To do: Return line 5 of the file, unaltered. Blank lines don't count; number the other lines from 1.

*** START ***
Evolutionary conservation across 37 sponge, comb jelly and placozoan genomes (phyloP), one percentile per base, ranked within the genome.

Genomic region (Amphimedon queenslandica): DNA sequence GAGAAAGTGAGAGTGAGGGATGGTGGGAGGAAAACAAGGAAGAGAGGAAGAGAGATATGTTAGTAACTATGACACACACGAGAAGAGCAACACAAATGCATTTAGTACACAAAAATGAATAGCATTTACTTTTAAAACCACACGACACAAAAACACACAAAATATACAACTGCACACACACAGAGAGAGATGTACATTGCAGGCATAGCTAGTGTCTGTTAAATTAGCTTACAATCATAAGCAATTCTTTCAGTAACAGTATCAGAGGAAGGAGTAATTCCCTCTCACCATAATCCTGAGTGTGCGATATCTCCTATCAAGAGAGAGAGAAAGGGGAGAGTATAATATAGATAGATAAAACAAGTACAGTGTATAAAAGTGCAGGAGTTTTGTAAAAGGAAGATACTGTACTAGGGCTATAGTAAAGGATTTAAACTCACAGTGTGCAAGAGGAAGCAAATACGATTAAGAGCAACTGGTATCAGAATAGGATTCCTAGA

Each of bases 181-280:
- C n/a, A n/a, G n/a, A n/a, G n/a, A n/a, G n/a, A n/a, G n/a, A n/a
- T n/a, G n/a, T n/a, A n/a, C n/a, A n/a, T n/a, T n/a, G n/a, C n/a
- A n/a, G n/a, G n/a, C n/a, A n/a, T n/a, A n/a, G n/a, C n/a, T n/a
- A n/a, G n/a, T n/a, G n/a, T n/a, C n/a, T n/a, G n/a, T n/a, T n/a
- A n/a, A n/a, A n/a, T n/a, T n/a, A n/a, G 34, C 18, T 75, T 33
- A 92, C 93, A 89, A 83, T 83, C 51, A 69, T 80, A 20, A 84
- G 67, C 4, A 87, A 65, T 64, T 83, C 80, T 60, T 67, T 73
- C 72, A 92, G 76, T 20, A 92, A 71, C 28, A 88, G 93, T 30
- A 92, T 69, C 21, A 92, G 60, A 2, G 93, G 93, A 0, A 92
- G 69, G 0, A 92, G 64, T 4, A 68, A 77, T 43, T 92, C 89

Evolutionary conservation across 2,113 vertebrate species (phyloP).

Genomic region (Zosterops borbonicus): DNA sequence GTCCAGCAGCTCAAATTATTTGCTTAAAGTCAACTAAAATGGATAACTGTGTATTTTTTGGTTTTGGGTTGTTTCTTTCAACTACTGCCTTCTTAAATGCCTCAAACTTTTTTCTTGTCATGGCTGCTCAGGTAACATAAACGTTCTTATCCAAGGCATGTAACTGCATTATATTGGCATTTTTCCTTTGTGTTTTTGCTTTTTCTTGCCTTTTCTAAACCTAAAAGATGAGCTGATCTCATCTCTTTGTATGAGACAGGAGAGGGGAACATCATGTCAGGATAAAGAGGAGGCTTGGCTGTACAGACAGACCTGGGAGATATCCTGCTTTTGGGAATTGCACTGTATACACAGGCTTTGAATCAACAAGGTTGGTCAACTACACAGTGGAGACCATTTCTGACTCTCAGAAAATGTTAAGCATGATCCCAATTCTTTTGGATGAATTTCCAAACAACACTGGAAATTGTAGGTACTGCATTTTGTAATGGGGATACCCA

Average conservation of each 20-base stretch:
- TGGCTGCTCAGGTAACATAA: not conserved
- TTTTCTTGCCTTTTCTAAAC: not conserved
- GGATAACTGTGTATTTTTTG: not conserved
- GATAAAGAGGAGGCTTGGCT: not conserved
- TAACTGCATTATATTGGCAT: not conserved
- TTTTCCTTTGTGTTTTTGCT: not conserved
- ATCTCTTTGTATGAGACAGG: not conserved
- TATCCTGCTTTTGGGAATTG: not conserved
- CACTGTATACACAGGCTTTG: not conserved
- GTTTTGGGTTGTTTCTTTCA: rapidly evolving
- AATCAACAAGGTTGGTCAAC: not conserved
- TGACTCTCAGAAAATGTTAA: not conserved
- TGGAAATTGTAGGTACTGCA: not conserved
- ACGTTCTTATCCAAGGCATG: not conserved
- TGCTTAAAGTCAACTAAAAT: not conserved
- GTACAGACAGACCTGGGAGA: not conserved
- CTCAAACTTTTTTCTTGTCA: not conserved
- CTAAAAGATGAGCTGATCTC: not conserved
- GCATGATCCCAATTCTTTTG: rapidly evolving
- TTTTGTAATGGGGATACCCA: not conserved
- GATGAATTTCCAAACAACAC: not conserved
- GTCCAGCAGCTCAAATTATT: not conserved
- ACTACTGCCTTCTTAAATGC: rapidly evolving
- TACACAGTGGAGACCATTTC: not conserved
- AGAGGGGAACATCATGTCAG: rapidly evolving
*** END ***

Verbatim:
- T n/a, G n/a, T n/a, A n/a, C n/a, A n/a, T n/a, T n/a, G n/a, C n/a